Full details of the proposed rule can be found on the FSIS website. Interested parties will have 60 days to comment on the proposal once it has been published in the Federal Register.

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Supermarket News

FSIS Proposed Rule Requires Source Records for Ground Beef Products

ground beefThe U.S. Department of Agriculture is proposing to require all makers of raw ground beef products to keep records of the meat’s sources.

Retail outlets regularly make ground beef by mixing cuts of beef from various sources. This proposal, if finalized, will require them to keep clear records identifying the source, supplier, and names of all materials used in the preparation of raw ground beef products.

This would help USDA’s Food Safety and Inspection Service (FSIS) when tracing the producer of ground meat linked to a foodborne illness outbreak.

“The improved traceback capabilities that would result from this proposal will prevent foodborne illness by allowing FSIS to conduct recalls of potentially contaminated raw ground products in a timelier manner,” said Deputy Under Secretary for Food Safety Brian Ronholm. “By requiring retail outlets to maintain improved records on sources for ground products, the proposal will enable FSIS to quickly identify likely sources of contaminated product linked to an outbreak.”

“FSIS has concluded that record-keeping by retail facilities that grind raw beef to date has not been sufficiently effective,” reads the agency’s statement. “This proposal is in keeping with the agency’s latest efforts to target its food safety prevention tools at areas that will have the most significant public health impact.”

FSIS has opened a public comment period on the proposed rule that will end 60 days after it is published in the Federal Register.

Food Safety News

Africa’s poison ‘apple’ provides common ground for saving elephants, raising livestock

While African wildlife often run afoul of ranchers and pastoralists securing food and water resources for their animals, the interests of fauna and farmer might finally be unified by the “Sodom apple,” a toxic invasive plant that has overrun vast swaths of East African savanna and pastureland.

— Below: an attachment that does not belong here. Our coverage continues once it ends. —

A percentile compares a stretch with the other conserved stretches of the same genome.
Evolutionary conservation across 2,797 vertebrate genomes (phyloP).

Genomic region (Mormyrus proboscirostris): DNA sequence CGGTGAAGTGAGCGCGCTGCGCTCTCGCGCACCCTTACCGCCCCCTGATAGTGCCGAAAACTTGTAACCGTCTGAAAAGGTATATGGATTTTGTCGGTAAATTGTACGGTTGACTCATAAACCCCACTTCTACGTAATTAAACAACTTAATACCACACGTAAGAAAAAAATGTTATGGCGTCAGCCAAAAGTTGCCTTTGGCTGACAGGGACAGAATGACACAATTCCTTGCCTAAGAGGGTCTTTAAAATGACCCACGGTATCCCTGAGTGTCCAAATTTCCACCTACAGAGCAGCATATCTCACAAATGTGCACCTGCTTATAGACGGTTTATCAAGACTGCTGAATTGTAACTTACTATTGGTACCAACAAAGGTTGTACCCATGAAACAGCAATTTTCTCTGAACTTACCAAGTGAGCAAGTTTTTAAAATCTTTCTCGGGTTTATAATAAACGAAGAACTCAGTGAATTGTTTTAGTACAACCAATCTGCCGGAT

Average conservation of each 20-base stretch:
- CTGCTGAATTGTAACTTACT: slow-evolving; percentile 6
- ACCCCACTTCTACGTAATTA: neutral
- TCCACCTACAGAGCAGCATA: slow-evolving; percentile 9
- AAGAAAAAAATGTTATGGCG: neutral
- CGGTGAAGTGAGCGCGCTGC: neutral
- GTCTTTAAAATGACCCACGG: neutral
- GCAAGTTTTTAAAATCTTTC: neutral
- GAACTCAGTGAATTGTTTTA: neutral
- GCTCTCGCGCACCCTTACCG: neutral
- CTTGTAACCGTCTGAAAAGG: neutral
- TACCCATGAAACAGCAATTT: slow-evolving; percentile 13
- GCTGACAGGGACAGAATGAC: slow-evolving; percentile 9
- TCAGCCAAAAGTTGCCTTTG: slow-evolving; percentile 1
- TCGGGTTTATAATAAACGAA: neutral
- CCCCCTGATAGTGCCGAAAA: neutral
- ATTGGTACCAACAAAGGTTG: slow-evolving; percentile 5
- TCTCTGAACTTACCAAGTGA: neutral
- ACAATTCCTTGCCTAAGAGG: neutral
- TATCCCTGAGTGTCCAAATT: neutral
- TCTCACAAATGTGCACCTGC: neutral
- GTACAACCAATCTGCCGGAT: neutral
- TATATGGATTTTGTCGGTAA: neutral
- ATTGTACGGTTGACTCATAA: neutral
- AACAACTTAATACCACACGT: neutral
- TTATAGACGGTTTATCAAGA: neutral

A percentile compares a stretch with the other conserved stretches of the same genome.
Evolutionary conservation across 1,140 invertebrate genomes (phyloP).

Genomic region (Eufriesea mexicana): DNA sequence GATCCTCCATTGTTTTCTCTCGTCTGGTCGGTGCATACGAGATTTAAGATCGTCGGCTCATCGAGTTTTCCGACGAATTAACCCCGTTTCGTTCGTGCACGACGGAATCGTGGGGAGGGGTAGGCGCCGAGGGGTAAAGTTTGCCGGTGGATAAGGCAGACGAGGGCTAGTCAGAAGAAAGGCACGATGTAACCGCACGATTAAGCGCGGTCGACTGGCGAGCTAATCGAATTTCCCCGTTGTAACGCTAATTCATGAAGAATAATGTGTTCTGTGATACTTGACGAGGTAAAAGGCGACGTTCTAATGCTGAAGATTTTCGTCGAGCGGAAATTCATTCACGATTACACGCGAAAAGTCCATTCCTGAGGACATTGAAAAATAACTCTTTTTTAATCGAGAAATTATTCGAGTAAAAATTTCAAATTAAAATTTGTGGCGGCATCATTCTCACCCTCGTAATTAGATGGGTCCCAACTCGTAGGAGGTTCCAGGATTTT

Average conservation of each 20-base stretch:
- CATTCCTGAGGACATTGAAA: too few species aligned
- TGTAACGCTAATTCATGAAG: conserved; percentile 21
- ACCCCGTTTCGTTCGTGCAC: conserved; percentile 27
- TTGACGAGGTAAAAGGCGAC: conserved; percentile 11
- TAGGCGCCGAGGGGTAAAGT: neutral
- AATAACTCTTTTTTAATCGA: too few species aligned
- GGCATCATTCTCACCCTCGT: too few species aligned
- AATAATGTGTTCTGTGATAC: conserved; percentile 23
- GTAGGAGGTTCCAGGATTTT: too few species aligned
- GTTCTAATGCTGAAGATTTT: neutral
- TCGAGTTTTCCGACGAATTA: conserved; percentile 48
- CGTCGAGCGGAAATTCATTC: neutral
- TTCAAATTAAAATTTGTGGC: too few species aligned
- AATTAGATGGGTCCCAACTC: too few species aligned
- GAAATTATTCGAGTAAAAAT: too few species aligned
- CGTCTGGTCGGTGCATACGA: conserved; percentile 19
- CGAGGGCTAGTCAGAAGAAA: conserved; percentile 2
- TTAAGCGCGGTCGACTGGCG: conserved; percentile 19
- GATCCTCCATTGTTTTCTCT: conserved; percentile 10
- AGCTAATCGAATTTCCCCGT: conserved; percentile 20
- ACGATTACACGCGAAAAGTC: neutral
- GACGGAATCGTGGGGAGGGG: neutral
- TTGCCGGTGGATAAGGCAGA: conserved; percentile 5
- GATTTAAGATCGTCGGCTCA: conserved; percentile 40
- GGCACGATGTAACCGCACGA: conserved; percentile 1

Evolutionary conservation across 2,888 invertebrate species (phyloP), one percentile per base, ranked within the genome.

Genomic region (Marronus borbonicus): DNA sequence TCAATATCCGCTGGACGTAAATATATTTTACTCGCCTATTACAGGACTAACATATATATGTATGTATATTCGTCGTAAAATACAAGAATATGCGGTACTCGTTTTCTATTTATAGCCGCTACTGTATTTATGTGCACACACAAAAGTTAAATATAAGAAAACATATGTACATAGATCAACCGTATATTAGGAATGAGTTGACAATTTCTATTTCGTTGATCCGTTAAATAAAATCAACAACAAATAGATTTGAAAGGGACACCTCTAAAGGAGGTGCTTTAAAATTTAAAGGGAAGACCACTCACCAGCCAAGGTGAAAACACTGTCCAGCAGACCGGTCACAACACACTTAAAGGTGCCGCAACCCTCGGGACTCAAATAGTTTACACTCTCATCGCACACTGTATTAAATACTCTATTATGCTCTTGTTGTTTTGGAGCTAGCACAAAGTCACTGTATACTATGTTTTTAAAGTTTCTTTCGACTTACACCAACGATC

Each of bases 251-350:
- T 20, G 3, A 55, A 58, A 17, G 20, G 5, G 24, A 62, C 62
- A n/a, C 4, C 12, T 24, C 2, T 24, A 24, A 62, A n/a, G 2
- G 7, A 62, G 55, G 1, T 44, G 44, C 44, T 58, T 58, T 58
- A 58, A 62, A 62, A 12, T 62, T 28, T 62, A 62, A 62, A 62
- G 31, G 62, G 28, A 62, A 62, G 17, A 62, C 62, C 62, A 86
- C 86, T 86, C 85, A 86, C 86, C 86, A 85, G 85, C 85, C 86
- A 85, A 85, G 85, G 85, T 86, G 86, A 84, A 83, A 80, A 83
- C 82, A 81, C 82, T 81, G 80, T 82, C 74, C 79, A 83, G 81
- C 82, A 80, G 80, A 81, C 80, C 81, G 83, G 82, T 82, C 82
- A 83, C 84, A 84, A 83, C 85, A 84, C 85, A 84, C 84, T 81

Should the ominous reference to the smitten biblical city be unclear, the Sodom apple, or Solanum campylacanthum, is a wicked plant. Not a true apple, this relative of the eggplant smothers native grasses with its thorny stalks, while its striking yellow fruit provides a deadly temptation to sheep and cattle.

New research suggests, however, that certain wild African animals, particularly elephants, could be a boon to human-raised livestock because of their voracious appetite for the Sodom apple. A five-year study led by Princeton University researchers found that elephants and impalas, among other wild animals, can not only safely gorge themselves on the plant, but can efficiently regulate its otherwise explosive growth, according to a report in the journal Proceedings of the Royal Society B. Without elephants ripping the plant from the ground, or impalas devouring dozens of its fruits at a time, the shrub easily conquers the landscape.

Just as the governments of nations such as Kenya prepare to pour millions into eradicating the plant, the findings present a method for controlling the Sodom apple that is cost-effective for humans and beneficial for the survival of African elephants, explained first author Robert Pringle, a Princeton assistant professor of ecology and evolutionary biology.

“The Holy Grail in ecology is these win-win situations where we can preserve wildlife in a way that is beneficial to human livelihoods,” Pringle said. Similarly, Princeton researchers published two studies in 2011 that showed that allowing livestock to graze with wild animals such as zebras greatly improved the quality of the domesticated animals’ diet.

“It’s a nice example of how conservation needn’t be about sacrifice. It often is — let’s be honest. But there are situations where you can get a win-win,” Pringle said. “This opens the door for people whose main interest is cattle to say, ‘Maybe I do want elephants on my land.’ Elephants have a reputation as destructive, but they may be playing a role in keeping pastures grassy.”